Disease? You can probably see where this is headed…

So, why should employers care about obesity?

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Labor Strikes Back: The New NLRB Initiatives

unions-NLRBWhile private sector union representation has been declining for decades, the last few years have ushered in a resurgence of union initiatives.  Importantly, these efforts have been fueled by a labor friendly National Labor Relations Board (“Board”) that has embarked on unprecedented programs to allow for: so-called “ambush” elections; the expansion of the doctrine of joint employment; review of independent contractor misclassification issues concerning bargaining unit issues; expansion of employee protections for the use of social media; and intrusion upon “core” employer prerogatives under the “guise” of protecting “concerted activity” under the National Labor Relations Act (“ACT”).

At the same time, unions have begun to fund grass roots initiatives in an attempt to unionize the service sector industry, recognizing that traditional manufacturing jobs are at best stable or decreasing.  Accordingly, employers, more so than the last 30 years, have to understand and plan for these developments.  How long these initiatives will continue may well be determined by the 2016 election. In the meantime, however, it is prudent to adopt a wide-ranging program on union avoidance and management training as well as reviewing worker status and employee handbooks as further discussed below.

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California Equal Pay a Reality In 2016

California Fair Pay ActCalifornia employers, prepare yourselves (again). The State has added a larger arrow to the plaintiff’s quiver – more equal pay.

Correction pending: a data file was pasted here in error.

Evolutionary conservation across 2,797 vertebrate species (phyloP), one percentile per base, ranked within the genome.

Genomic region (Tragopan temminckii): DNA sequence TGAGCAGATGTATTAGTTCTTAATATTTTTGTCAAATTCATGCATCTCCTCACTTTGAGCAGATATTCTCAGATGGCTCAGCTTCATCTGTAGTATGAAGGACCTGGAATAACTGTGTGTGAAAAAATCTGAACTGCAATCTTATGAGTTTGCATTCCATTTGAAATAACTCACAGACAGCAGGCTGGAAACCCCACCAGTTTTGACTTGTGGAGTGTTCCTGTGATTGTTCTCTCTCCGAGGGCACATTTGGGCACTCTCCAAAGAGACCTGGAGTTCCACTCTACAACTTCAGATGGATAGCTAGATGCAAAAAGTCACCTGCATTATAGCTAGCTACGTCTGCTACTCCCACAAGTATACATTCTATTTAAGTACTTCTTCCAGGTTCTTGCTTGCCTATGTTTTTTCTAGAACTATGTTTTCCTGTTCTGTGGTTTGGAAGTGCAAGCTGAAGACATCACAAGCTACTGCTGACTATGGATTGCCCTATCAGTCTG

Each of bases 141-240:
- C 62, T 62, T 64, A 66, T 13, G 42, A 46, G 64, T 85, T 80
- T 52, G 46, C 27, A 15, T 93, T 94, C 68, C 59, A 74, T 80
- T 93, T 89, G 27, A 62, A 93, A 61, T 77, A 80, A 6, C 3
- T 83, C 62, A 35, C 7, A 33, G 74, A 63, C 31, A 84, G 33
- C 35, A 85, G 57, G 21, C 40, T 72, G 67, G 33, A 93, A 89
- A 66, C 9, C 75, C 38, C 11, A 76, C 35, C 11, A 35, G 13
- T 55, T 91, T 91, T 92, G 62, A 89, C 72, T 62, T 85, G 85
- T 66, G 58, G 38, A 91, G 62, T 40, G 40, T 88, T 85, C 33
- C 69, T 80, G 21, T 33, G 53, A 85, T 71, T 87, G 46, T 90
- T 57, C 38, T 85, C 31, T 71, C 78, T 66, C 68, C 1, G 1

Decades before the Lily Ledbetter Fair Pay Act was implemented, California had a comparable equal pay statute in place. Enacted in 1949, the California Equal Pay Act (“Old Act”) provided equal pay protections to the opposite sex. But, the Old Act did not age well, its flaws uncovered. Critics bemoaned the Old Act’s limitations, including a difficult burden of proof, ambiguous affirmative defense, and the lack of an anti-retaliation provision found in other employment statutes. The time had come for change.

In October 2015, California’s Governor Jerry Brown signed the California Fair Pay Act (S.B. 358), which amends California Labor Code § 1197.5, and becomes effective on January 1, 2016 (“New Act”). The New Act corrects the perceived weaknesses in the Old Act.

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“Like” It or Not, It’s Protected Activity Under the NLRA

Facebook_NLRAIf I’ve heard it once, I’ve heard it a million times:  “It’s employment at will in this state.  I can fire my employees for any reason or no reason at all.”  Well, if that “any reason” or “no reason” has something to do with social-media based condemnation of your company, you might want to think again before permanently “unfriending” your employee.

This past week, the Second Circuit affirmed an NLRB ruling that an employee’s Facebook post criticizing her employer (the “Triple Play Bar and Grille”) in connection with its income tax withholding practices (trying to keep this post PG, but there may have been an expletive or two in there) and a colleague’s “like” of the post amounted to protected concerted activity under the NLRA.  This meant that their subsequent terminations were a big NLRA “no-no.”